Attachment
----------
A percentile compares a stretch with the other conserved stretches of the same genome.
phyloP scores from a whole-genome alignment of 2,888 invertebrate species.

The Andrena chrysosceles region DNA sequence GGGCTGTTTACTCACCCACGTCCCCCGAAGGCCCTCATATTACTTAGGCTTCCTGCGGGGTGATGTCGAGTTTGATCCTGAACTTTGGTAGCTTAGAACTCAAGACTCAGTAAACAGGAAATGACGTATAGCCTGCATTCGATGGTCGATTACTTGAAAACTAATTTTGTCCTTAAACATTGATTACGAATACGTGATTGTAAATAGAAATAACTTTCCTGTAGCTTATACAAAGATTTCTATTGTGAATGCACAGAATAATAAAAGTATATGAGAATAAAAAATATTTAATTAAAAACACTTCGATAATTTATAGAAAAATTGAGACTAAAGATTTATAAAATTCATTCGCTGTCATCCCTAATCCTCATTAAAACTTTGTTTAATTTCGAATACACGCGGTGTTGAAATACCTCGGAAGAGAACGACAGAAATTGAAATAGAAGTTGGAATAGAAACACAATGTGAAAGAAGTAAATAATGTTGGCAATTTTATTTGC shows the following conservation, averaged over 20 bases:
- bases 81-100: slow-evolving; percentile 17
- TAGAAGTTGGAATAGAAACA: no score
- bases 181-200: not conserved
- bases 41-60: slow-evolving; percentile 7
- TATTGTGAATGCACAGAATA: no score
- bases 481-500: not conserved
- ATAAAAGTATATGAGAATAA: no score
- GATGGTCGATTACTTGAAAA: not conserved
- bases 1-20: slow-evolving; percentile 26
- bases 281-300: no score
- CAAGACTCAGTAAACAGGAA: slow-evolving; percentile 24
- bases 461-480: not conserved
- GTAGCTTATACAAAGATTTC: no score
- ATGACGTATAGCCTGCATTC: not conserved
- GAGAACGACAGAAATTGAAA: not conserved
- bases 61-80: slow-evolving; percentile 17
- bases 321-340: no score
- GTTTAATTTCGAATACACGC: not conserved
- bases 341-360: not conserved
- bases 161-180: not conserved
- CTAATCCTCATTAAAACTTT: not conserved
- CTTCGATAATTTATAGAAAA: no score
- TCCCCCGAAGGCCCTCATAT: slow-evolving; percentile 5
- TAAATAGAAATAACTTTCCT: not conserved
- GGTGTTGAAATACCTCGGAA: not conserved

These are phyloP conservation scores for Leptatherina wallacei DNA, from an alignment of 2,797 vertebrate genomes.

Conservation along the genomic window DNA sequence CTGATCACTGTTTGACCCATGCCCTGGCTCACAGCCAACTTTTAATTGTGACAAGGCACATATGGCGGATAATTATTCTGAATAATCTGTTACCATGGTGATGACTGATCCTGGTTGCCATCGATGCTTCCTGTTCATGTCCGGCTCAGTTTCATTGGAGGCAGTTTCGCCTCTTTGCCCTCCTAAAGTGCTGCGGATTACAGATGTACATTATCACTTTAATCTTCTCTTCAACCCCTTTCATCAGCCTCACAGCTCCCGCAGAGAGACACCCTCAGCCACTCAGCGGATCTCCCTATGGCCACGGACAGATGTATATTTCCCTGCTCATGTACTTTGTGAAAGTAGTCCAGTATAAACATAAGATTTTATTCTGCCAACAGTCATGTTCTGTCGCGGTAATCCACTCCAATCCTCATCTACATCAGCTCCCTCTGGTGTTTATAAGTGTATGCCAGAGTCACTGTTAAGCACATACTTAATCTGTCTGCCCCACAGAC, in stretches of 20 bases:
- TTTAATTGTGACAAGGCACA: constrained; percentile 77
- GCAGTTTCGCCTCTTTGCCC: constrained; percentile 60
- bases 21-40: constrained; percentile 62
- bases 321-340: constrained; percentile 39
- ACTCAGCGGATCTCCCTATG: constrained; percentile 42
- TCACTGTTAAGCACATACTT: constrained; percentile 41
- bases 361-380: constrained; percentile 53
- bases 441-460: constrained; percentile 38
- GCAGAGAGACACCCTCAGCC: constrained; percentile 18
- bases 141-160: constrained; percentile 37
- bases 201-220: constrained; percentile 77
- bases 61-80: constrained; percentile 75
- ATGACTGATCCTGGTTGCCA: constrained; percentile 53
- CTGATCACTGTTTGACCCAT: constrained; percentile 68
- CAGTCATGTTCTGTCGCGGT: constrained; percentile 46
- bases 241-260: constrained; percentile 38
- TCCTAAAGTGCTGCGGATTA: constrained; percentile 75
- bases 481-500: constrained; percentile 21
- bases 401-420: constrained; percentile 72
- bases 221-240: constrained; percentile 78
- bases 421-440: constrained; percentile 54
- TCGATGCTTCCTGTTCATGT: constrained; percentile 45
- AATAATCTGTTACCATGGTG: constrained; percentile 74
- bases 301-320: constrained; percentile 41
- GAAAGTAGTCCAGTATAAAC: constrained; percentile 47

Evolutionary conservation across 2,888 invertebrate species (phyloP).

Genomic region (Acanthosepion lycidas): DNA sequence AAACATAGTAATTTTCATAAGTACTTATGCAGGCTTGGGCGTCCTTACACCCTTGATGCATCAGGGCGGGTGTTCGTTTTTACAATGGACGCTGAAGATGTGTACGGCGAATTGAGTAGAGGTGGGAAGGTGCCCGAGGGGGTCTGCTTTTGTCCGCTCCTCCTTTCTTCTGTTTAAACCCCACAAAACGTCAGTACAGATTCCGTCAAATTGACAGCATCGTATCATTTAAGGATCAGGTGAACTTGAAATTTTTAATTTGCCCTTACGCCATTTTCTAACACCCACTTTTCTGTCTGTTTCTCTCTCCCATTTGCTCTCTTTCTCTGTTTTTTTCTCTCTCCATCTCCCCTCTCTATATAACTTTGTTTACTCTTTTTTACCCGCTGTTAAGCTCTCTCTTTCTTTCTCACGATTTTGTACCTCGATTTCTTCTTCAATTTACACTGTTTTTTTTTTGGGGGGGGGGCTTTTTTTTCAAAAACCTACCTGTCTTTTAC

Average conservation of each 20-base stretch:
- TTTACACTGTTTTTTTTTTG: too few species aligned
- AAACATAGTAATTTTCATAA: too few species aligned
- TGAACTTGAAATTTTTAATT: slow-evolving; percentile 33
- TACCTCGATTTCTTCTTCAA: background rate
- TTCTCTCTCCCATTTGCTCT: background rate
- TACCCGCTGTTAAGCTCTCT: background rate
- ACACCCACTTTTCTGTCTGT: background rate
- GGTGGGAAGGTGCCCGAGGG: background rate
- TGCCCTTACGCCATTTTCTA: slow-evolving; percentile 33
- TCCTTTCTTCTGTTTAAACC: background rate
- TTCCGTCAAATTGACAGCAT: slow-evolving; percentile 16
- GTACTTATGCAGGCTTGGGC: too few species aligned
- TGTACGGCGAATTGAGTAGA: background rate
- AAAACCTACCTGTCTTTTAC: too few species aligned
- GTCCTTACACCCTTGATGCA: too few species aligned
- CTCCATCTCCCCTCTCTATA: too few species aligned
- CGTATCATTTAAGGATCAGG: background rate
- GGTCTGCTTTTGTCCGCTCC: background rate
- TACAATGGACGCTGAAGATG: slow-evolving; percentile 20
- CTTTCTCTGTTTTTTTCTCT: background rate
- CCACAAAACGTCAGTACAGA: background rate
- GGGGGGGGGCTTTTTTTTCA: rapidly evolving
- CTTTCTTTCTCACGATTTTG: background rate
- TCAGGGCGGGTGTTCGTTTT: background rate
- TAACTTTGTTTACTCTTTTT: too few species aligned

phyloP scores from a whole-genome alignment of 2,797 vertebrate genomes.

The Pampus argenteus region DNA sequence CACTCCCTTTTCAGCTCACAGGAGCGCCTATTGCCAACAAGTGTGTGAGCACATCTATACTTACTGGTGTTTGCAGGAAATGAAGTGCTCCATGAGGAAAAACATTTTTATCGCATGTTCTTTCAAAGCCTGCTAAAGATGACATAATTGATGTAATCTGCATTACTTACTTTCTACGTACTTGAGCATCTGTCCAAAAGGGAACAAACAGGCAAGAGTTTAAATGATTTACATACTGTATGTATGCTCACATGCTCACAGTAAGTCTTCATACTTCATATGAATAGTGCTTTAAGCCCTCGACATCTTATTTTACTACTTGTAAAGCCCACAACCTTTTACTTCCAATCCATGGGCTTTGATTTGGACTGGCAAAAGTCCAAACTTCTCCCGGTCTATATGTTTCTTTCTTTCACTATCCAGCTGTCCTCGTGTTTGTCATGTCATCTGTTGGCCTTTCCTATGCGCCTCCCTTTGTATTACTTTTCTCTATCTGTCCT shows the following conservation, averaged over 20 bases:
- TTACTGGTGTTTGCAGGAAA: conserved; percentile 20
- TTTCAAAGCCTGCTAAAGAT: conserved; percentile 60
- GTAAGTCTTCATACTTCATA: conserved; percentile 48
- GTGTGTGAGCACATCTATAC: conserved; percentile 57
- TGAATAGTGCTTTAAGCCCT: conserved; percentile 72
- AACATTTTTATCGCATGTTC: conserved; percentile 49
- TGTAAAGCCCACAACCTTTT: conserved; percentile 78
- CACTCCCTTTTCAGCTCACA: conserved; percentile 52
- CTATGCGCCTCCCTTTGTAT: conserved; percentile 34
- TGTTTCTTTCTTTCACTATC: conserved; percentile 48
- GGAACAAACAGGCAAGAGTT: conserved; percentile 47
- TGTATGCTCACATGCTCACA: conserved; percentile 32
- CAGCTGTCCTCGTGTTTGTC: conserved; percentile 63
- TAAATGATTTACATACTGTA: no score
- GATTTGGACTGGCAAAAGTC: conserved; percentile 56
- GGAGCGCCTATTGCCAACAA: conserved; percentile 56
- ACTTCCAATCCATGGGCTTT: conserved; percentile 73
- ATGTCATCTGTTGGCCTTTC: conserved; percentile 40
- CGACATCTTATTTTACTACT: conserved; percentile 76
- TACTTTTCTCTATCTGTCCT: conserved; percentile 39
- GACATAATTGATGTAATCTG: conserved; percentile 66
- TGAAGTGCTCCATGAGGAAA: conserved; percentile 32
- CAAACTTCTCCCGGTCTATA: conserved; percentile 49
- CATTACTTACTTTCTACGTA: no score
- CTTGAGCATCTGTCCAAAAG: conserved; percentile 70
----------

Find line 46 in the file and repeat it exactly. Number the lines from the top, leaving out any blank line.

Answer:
- bases 241-260: constrained; percentile 38